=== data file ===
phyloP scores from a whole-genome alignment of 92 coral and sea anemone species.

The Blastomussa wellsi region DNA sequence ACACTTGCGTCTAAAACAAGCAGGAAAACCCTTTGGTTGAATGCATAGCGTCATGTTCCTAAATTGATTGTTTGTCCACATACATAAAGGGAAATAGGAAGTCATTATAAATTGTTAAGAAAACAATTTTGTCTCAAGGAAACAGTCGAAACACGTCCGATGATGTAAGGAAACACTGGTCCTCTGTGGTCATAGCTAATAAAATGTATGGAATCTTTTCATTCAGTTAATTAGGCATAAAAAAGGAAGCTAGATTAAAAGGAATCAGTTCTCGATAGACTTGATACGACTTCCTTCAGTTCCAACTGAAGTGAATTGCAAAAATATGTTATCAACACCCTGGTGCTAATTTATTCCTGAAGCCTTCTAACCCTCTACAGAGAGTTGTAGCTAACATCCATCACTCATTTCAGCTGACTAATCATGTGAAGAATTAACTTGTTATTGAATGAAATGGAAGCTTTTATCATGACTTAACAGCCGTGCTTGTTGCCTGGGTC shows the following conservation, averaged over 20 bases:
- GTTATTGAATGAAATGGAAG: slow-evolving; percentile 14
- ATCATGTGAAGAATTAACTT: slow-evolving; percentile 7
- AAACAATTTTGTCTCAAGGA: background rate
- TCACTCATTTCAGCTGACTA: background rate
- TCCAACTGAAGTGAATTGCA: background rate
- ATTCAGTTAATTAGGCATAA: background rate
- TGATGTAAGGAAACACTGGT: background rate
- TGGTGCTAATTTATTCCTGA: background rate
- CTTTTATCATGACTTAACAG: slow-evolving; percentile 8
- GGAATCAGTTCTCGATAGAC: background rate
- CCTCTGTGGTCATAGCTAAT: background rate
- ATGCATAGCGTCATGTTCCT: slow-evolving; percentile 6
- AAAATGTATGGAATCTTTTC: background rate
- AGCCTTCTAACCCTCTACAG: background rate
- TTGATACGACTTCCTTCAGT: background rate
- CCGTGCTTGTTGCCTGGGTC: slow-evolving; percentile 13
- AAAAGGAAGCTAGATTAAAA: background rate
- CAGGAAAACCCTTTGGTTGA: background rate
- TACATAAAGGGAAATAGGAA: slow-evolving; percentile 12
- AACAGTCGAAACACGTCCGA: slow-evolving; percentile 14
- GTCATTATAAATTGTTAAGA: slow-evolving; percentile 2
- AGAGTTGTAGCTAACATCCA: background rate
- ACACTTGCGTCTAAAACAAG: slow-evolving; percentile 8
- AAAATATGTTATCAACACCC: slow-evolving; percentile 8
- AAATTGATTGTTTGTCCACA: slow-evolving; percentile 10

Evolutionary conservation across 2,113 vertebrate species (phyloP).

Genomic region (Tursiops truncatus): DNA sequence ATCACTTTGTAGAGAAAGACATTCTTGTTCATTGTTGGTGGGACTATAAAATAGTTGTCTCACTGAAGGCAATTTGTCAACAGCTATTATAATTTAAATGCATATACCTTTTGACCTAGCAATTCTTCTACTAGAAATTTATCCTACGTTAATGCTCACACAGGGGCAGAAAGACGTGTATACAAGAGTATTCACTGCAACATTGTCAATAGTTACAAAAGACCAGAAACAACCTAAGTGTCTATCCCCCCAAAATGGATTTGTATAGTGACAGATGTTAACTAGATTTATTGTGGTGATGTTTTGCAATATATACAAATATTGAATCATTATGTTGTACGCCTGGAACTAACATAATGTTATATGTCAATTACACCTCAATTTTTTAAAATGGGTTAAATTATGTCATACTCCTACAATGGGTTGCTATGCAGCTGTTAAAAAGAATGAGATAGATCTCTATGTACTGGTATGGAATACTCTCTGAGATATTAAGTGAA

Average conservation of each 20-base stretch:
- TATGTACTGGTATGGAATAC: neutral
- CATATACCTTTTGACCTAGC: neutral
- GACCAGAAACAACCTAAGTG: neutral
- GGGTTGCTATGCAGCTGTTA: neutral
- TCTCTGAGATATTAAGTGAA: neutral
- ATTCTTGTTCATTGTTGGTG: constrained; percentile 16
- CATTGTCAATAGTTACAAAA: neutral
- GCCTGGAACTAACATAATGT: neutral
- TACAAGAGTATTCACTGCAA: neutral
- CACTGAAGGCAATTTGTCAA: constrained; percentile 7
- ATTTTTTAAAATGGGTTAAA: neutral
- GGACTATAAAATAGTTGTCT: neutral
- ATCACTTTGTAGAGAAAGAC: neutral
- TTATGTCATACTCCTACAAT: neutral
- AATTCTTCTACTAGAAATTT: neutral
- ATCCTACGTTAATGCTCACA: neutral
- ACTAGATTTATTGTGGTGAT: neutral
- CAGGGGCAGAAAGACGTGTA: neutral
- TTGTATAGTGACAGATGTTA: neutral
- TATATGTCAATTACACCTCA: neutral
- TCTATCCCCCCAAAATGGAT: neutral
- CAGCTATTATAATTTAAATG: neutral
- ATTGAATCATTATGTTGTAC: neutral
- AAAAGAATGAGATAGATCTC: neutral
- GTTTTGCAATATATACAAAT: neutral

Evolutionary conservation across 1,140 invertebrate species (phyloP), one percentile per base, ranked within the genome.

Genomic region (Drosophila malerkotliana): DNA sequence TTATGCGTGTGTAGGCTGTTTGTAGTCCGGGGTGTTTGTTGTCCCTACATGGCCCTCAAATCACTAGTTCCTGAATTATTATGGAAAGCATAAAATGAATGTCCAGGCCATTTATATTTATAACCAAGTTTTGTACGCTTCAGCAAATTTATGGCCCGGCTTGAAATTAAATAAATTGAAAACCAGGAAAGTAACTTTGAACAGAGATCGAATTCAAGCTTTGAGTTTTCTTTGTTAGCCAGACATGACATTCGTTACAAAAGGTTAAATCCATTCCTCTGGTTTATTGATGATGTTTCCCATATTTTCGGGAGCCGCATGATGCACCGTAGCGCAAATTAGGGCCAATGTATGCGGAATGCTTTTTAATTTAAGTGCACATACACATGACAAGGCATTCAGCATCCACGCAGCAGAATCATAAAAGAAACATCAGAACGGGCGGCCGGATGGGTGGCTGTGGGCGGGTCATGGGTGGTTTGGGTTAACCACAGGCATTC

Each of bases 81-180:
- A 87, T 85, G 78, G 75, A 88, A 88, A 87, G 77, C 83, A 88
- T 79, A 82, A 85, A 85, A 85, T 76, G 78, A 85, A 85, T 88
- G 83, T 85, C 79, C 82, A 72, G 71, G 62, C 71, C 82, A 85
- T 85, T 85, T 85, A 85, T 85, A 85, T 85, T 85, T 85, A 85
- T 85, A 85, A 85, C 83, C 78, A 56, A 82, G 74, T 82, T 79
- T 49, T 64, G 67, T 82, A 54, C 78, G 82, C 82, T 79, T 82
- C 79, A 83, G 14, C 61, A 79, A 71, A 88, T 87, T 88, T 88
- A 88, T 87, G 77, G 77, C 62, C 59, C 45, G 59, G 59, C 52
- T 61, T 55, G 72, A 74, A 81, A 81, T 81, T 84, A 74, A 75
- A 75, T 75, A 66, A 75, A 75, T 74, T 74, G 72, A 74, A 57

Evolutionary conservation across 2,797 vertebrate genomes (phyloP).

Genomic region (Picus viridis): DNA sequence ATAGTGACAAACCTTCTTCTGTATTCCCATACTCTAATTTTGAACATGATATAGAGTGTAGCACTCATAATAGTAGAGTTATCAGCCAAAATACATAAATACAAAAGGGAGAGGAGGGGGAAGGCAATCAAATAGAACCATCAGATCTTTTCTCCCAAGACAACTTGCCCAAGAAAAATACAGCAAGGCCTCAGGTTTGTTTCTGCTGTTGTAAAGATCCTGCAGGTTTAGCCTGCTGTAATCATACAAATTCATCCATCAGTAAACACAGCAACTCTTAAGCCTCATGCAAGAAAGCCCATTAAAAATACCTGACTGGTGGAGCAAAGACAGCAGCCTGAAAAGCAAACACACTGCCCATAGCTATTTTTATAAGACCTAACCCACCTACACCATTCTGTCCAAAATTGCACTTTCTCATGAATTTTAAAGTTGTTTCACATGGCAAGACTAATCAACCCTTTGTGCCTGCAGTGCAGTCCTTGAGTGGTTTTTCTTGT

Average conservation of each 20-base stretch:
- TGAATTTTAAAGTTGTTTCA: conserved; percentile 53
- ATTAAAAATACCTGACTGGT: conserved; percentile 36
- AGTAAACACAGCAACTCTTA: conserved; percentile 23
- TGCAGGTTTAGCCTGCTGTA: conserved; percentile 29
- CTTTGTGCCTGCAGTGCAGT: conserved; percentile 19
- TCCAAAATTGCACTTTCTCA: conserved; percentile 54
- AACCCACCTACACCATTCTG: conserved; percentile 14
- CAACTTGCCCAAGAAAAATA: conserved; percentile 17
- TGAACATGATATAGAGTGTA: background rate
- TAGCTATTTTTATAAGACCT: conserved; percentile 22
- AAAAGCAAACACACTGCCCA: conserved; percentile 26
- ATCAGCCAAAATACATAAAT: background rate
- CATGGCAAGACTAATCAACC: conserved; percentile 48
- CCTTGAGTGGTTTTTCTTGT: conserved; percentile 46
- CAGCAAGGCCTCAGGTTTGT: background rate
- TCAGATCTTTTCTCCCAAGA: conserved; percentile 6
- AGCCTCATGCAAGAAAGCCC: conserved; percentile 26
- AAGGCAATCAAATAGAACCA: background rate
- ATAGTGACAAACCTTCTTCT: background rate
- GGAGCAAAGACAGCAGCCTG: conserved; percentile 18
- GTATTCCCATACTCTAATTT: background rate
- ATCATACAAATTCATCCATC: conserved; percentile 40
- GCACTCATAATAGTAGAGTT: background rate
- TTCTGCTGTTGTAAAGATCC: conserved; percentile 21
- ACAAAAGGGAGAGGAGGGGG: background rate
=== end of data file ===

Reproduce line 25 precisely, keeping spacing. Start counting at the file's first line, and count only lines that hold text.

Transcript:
- ACACTTGCGTCTAAAACAAG: slow-evolving; percentile 8